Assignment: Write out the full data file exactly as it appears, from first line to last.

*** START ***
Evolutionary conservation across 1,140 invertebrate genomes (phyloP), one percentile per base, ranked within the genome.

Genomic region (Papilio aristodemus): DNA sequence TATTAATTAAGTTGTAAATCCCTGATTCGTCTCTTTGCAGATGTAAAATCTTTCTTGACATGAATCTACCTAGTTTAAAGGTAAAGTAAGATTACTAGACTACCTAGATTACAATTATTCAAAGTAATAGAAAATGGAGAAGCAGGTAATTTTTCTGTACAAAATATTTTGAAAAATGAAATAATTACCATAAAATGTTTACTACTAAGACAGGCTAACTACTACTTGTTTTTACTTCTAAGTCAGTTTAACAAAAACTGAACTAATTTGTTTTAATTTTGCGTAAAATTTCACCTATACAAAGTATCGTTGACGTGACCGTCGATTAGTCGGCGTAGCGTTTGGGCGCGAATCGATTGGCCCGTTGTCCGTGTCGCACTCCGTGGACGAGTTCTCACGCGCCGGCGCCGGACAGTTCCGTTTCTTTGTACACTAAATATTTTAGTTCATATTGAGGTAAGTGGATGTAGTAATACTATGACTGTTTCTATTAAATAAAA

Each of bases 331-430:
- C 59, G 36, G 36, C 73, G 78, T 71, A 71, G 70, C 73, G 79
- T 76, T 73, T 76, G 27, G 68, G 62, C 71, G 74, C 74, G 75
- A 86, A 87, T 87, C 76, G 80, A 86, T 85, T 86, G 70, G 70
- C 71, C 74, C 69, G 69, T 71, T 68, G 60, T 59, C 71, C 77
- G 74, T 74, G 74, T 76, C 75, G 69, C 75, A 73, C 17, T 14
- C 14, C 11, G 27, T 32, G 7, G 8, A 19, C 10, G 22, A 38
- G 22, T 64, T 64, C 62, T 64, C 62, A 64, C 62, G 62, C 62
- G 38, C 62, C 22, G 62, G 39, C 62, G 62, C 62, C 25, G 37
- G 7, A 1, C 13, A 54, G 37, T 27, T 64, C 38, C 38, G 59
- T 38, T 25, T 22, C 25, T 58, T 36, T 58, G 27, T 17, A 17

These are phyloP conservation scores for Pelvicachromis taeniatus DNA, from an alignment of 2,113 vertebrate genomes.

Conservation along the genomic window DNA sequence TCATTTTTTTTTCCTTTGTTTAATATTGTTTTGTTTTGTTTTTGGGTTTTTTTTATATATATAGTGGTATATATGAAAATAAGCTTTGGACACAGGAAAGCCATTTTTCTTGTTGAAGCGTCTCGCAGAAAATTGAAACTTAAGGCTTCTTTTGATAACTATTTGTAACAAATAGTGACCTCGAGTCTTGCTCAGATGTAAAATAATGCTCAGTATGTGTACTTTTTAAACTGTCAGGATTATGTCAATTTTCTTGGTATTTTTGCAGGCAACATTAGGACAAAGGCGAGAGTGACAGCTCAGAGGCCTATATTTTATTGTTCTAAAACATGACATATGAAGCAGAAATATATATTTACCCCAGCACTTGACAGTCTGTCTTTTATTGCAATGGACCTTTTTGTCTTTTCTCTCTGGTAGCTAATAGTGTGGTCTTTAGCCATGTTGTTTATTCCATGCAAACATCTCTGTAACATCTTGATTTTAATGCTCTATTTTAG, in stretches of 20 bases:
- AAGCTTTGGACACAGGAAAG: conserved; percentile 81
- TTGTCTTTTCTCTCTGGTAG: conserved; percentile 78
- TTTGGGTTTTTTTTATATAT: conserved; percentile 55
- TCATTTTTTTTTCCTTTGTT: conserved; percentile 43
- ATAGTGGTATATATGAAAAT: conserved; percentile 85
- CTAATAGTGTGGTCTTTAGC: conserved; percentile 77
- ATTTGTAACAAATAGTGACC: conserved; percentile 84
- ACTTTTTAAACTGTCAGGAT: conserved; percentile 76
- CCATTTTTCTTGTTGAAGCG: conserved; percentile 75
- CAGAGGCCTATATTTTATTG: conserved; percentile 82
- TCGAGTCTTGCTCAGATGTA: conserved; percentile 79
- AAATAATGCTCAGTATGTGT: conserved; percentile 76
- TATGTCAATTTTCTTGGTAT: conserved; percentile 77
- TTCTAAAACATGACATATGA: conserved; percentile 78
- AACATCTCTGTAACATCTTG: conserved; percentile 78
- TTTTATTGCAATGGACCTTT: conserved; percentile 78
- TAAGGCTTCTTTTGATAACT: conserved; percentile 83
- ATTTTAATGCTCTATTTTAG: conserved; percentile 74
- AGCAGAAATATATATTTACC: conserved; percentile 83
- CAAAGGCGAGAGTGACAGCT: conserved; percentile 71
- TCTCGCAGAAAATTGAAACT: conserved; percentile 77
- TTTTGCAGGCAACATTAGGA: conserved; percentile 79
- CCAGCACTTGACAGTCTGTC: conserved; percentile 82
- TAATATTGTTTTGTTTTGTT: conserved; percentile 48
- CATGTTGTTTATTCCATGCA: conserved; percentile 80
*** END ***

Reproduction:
Evolutionary conservation across 1,140 invertebrate genomes (phyloP), one percentile per base, ranked within the genome.

Genomic region (Papilio aristodemus): DNA sequence TATTAATTAAGTTGTAAATCCCTGATTCGTCTCTTTGCAGATGTAAAATCTTTCTTGACATGAATCTACCTAGTTTAAAGGTAAAGTAAGATTACTAGACTACCTAGATTACAATTATTCAAAGTAATAGAAAATGGAGAAGCAGGTAATTTTTCTGTACAAAATATTTTGAAAAATGAAATAATTACCATAAAATGTTTACTACTAAGACAGGCTAACTACTACTTGTTTTTACTTCTAAGTCAGTTTAACAAAAACTGAACTAATTTGTTTTAATTTTGCGTAAAATTTCACCTATACAAAGTATCGTTGACGTGACCGTCGATTAGTCGGCGTAGCGTTTGGGCGCGAATCGATTGGCCCGTTGTCCGTGTCGCACTCCGTGGACGAGTTCTCACGCGCCGGCGCCGGACAGTTCCGTTTCTTTGTACACTAAATATTTTAGTTCATATTGAGGTAAGTGGATGTAGTAATACTATGACTGTTTCTATTAAATAAAA

Each of bases 331-430:
- C 59, G 36, G 36, C 73, G 78, T 71, A 71, G 70, C 73, G 79
- T 76, T 73, T 76, G 27, G 68, G 62, C 71, G 74, C 74, G 75
- A 86, A 87, T 87, C 76, G 80, A 86, T 85, T 86, G 70, G 70
- C 71, C 74, C 69, G 69, T 71, T 68, G 60, T 59, C 71, C 77
- G 74, T 74, G 74, T 76, C 75, G 69, C 75, A 73, C 17, T 14
- C 14, C 11, G 27, T 32, G 7, G 8, A 19, C 10, G 22, A 38
- G 22, T 64, T 64, C 62, T 64, C 62, A 64, C 62, G 62, C 62
- G 38, C 62, C 22, G 62, G 39, C 62, G 62, C 62, C 25, G 37
- G 7, A 1, C 13, A 54, G 37, T 27, T 64, C 38, C 38, G 59
- T 38, T 25, T 22, C 25, T 58, T 36, T 58, G 27, T 17, A 17

These are phyloP conservation scores for Pelvicachromis taeniatus DNA, from an alignment of 2,113 vertebrate genomes.

Conservation along the genomic window DNA sequence TCATTTTTTTTTCCTTTGTTTAATATTGTTTTGTTTTGTTTTTGGGTTTTTTTTATATATATAGTGGTATATATGAAAATAAGCTTTGGACACAGGAAAGCCATTTTTCTTGTTGAAGCGTCTCGCAGAAAATTGAAACTTAAGGCTTCTTTTGATAACTATTTGTAACAAATAGTGACCTCGAGTCTTGCTCAGATGTAAAATAATGCTCAGTATGTGTACTTTTTAAACTGTCAGGATTATGTCAATTTTCTTGGTATTTTTGCAGGCAACATTAGGACAAAGGCGAGAGTGACAGCTCAGAGGCCTATATTTTATTGTTCTAAAACATGACATATGAAGCAGAAATATATATTTACCCCAGCACTTGACAGTCTGTCTTTTATTGCAATGGACCTTTTTGTCTTTTCTCTCTGGTAGCTAATAGTGTGGTCTTTAGCCATGTTGTTTATTCCATGCAAACATCTCTGTAACATCTTGATTTTAATGCTCTATTTTAG, in stretches of 20 bases:
- AAGCTTTGGACACAGGAAAG: conserved; percentile 81
- TTGTCTTTTCTCTCTGGTAG: conserved; percentile 78
- TTTGGGTTTTTTTTATATAT: conserved; percentile 55
- TCATTTTTTTTTCCTTTGTT: conserved; percentile 43
- ATAGTGGTATATATGAAAAT: conserved; percentile 85
- CTAATAGTGTGGTCTTTAGC: conserved; percentile 77
- ATTTGTAACAAATAGTGACC: conserved; percentile 84
- ACTTTTTAAACTGTCAGGAT: conserved; percentile 76
- CCATTTTTCTTGTTGAAGCG: conserved; percentile 75
- CAGAGGCCTATATTTTATTG: conserved; percentile 82
- TCGAGTCTTGCTCAGATGTA: conserved; percentile 79
- AAATAATGCTCAGTATGTGT: conserved; percentile 76
- TATGTCAATTTTCTTGGTAT: conserved; percentile 77
- TTCTAAAACATGACATATGA: conserved; percentile 78
- AACATCTCTGTAACATCTTG: conserved; percentile 78
- TTTTATTGCAATGGACCTTT: conserved; percentile 78
- TAAGGCTTCTTTTGATAACT: conserved; percentile 83
- ATTTTAATGCTCTATTTTAG: conserved; percentile 74
- AGCAGAAATATATATTTACC: conserved; percentile 83
- CAAAGGCGAGAGTGACAGCT: conserved; percentile 71
- TCTCGCAGAAAATTGAAACT: conserved; percentile 77
- TTTTGCAGGCAACATTAGGA: conserved; percentile 79
- CCAGCACTTGACAGTCTGTC: conserved; percentile 82
- TAATATTGTTTTGTTTTGTT: conserved; percentile 48
- CATGTTGTTTATTCCATGCA: conserved; percentile 80